BR manages its own Railway Training Academy. A separate Directorate under the Ministry of Communications is charged to inspect different works of BR in relation to safety.[11]


Bangladesh Railway, Jamuna Express at Kamalapur Railway Station (dual gauge)

Bangladesh Railway provides various types of services ranging from shuttle service for university students to freight and cargo service. But BR does not make a profit as it is providing services to the nation at subsidised rates to help the country's economy and for the ease of the people.

Passenger Trains in BR

Currently four different class of trains, are operated by Bangladesh Railway.[12]

Train Class Total (2016)
Intercity 86
Mail, Express 52
DEMU/ Commuter 64
Shuttle / Local 135
International 2
Total 339

Apart from that, there are couple of more trains (Maitree Express) run between Dhaka, Bangladesh and Kolkata, India twice a week.

Passenger service

Bangladesh Railway is one of the principal modes of transportation in the country. During 2004–2005, about 42 million passengers were transported by Bangladesh Railway.[13] Bangladesh Railway introduced Intercity Train services in 1985. At present there are 54 Intercity Trains running. Around 38.5% of the total passengers of Bangladesh Railway are being carried by the Intercity trains which contribute approximately 73.3% of the total earnings of passenger traffic.[13]

Maitree Express

The Maitree Express is an international train in operation since 2008. It links Dhaka and Kolkata, India; the travel time is 13 hours.

A Dhaka (Airport)Chittagong InterCity train ticket for 3 adults and a minor

Accommodation classes

Bangladesh Railway features mainly three classes of Travel: Air Conditioned Class, First Class and Second Class. Third Class was withdrawn as of 1 August 1989. Most of the trains have the First Class and Second Class only. Second Class is divided into Shovon Chair, Shovon, and Shulov sub-classes. In some express and mail trains have separate Second Class compartment is present. In Inter-City and long-distance trains, a restaurant car and a power car are included in the center. All Inter-City trains are partially airconditioned, feature padded leather seats and berths and provide passengers with on-demand sheets, pillows, blankets, as well as restaurant in dining cars. There are some DEMU (Diesel Electric Multiple Unit) runs as Commuter via several divisional railway stations.[14]

Class Description
Tapanukul (তাপানুকূল)
First class AC
This is the most expensive class. This air-conditioned coach is used only on popular Inter-City routes. The coaches are carpeted, have sleeping accommodation, ample leg room and have privacy features like personal coupes.
First class (প্রথম শ্রেণী) This class is relatively luxurious, but not air-conditioned; has sleeping berths, and ample leg room.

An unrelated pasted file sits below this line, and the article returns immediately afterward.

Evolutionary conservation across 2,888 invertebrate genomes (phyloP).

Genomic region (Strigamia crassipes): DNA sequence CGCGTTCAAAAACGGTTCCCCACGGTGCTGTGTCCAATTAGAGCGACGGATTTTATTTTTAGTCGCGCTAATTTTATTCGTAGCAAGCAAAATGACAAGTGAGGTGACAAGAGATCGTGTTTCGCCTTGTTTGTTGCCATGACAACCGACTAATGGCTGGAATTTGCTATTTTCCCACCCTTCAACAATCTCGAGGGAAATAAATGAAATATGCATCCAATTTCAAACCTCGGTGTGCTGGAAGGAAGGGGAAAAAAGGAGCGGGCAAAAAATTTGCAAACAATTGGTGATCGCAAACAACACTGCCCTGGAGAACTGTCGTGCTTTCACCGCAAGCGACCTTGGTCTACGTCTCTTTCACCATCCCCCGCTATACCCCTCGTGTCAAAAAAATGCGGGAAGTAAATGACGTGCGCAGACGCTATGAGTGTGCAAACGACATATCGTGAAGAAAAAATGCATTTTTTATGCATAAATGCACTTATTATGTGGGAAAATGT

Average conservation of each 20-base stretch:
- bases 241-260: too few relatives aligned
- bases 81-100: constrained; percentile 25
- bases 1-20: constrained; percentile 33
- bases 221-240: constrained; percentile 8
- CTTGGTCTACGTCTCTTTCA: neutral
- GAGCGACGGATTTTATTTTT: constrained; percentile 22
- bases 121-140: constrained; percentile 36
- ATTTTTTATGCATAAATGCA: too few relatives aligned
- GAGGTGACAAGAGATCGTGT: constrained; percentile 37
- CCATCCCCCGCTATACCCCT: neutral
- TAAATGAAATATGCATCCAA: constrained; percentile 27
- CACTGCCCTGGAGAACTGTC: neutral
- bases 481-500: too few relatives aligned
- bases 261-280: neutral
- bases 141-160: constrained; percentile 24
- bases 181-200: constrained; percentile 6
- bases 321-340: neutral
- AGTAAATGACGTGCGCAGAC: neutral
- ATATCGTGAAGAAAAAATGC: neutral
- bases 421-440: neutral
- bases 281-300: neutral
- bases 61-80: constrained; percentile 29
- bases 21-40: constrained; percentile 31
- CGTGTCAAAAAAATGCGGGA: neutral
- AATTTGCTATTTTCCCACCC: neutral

First class Chair
(প্রথম শ্রেণী চেয়ার)
Chair car or day coach with a total of five seats in a row on broad gauge trains and four seats in a row on metre gauge trains. used for day travel between cities.
2nd Class-Shovon Chair
(২য় শ্রেণী-শোভন চেয়ার)
The 2nd Class Shovon Chair is basically a chair car preferred by most middle-class passengers. Has a total of five seats in a row on broad gauge trains and four seats in a row on metre gauge trains
2nd Class-Shovon
(২য় শ্রেণী-শোভন)
One of the cheapest classes; seats are not very comfortable.
2nd Class-Shulov
(২য় শ্রেণী- সুলভ)
The cheapest accommodation, with seats made of pressed wood or steel and are cushioned. Only found in sub-urban and short-distance routes. Although entry into the compartment is guaranteed, a sitting seat is not guaranteed. These coaches are usually very crowded.

Fares and ticketing

BR Fares are relatively cheaper than the bus fares. Ticketing services are available at all railway stations across Bangladesh. Most railway stations are computerized and connected to a central network. Printed tickets are provided to the passengers. Tickets can be bought 4 (four) days before the journey. 100% (excluding clerical charge) refund is available if the ticket is returned 48 hours prior to departure.

Ticket(s) can also be purchased through internet and mobile phones.

Freight and cargo service

The railway has been facing tough competition with other modes of transport for the high rated traffic, which provide more revenue. As a national carrier, BR is obliged to carry essential commodities like food grains, fertiliser, jute, cement, coal, iron and steel, stone & boulders, petroleum products, salt, sugar etc. to the remote corners of the country at a cheap rates. Freight traffic during 2004–2005 was 3,206 thousand Metric Tons.

Bangladesh Railway transports containers from Port of Chittagong to Dhaka ICD.[15] The special flat wagons required for container movement were initially created by converting some existing wagons. Subsequently 80 bogie container flats were procured from China and another 100 bogie container flats were procured from India. An Inland Container Depot has been opened at Dhaka with customs and port facilities for clearance of container traffic. A dedicated (exclusive) container train was introduced on 5 August 1991. Since then, volume of container traffic has grown considerably.